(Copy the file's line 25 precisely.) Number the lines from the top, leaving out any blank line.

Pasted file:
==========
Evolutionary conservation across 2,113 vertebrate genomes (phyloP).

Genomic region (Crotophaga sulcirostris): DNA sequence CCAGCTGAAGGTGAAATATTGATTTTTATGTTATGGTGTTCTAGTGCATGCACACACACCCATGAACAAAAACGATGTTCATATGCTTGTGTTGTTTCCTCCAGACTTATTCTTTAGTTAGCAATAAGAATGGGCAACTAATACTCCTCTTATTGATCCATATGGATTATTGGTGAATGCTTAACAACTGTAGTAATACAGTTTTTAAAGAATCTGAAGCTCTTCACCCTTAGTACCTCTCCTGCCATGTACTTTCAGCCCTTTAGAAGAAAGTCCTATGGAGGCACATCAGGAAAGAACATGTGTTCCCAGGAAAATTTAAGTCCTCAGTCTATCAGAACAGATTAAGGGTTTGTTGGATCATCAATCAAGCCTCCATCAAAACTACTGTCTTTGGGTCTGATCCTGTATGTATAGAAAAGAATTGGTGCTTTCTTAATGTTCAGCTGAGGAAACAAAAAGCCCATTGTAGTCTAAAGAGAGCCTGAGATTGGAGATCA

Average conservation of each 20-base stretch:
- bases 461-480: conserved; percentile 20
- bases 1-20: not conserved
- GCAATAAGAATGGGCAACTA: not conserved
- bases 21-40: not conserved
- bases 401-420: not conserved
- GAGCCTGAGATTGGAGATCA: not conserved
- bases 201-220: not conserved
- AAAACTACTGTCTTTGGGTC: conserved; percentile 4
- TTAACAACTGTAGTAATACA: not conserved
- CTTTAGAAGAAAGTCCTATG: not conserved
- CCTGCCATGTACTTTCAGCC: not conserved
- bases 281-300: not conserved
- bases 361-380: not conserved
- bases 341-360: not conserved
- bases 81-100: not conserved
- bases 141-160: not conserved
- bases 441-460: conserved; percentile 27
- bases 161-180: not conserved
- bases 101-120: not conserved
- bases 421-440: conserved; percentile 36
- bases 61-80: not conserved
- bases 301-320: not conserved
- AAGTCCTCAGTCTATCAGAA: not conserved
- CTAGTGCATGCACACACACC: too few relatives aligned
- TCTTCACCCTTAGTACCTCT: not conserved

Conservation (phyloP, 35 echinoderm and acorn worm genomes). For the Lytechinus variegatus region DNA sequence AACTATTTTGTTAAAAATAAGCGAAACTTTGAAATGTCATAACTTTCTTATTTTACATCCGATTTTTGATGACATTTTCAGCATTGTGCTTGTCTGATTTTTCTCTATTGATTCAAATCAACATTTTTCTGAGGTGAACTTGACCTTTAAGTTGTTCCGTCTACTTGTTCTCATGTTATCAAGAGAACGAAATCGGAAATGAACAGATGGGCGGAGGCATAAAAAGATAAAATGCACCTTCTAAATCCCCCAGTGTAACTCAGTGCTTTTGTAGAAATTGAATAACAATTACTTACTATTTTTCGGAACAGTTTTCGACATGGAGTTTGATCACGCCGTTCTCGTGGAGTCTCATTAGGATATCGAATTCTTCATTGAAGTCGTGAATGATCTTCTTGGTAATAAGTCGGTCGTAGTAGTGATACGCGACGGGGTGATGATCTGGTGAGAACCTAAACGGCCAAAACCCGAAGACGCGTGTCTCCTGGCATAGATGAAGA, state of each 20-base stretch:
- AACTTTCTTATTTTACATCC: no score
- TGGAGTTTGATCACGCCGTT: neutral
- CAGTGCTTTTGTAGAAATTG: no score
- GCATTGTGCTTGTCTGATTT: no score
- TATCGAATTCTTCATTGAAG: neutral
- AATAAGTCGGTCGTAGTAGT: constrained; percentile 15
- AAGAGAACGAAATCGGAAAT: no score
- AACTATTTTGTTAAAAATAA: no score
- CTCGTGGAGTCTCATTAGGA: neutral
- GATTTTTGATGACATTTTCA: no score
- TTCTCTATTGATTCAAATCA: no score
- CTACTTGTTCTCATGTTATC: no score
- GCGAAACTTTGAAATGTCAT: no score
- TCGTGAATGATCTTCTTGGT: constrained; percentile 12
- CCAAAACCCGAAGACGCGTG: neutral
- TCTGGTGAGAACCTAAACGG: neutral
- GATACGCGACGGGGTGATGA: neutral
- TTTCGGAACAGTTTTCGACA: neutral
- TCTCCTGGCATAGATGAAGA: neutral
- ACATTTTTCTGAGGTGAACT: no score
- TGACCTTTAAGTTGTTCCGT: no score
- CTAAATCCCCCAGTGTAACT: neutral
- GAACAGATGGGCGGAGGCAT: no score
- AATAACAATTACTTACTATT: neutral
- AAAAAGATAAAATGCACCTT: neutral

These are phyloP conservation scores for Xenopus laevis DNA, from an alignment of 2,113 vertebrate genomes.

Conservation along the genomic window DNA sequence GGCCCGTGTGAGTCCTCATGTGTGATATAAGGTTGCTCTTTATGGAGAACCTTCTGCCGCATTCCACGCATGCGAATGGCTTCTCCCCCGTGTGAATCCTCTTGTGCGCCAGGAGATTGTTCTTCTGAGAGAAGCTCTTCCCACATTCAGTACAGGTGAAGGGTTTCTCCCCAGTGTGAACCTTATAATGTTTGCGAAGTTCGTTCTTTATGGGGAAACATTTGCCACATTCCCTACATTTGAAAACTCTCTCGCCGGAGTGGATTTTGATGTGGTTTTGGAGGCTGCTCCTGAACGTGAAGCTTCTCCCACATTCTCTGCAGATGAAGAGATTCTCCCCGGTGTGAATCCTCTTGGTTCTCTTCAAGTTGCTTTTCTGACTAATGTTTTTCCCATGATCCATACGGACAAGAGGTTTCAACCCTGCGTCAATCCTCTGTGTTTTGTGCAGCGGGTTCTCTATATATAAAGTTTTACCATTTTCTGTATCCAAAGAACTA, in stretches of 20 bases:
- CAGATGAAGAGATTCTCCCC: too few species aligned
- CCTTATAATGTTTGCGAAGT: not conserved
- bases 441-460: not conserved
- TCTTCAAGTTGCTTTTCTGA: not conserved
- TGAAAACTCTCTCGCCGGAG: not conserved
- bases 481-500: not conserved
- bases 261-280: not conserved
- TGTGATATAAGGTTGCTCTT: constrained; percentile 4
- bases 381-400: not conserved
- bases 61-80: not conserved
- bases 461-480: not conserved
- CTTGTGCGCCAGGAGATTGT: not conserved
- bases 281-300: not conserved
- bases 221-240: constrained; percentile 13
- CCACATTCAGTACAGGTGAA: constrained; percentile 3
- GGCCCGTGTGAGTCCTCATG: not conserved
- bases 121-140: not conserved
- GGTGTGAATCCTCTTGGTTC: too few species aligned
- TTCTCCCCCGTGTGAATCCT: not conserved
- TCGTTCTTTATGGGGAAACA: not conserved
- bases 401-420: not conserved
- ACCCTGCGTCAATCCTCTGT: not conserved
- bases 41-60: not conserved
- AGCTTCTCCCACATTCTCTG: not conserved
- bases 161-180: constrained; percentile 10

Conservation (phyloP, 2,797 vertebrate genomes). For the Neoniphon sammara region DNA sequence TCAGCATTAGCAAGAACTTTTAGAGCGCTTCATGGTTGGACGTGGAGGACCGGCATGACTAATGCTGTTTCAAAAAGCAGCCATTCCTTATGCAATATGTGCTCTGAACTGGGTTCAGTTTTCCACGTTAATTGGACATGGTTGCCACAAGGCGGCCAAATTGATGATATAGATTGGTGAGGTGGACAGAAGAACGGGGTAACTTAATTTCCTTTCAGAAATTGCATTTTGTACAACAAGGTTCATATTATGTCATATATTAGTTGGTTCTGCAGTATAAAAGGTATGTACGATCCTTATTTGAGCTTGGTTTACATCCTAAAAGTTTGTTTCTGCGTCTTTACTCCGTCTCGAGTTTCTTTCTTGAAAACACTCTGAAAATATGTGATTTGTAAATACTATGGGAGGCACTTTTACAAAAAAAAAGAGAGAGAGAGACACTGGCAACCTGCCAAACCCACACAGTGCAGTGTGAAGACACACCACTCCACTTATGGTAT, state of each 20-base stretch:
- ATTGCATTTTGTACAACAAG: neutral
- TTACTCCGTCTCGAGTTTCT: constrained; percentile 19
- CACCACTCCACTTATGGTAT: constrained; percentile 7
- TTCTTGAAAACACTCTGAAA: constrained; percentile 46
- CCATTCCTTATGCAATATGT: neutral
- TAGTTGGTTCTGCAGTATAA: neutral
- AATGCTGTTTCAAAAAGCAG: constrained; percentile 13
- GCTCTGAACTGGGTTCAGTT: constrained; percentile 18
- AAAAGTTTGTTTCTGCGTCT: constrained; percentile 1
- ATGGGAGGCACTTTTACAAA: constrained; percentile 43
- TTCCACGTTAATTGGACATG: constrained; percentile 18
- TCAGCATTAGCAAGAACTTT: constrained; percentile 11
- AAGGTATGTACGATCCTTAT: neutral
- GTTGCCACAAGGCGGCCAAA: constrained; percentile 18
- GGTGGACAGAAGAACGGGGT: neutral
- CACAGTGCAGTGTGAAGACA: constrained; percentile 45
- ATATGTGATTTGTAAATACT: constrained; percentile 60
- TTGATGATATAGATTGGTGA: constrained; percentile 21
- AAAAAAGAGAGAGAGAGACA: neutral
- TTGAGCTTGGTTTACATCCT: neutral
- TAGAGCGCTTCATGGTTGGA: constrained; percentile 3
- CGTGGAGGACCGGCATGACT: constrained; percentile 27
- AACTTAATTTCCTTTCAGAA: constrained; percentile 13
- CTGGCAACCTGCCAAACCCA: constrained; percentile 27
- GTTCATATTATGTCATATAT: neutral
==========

- bases 301-320: not conserved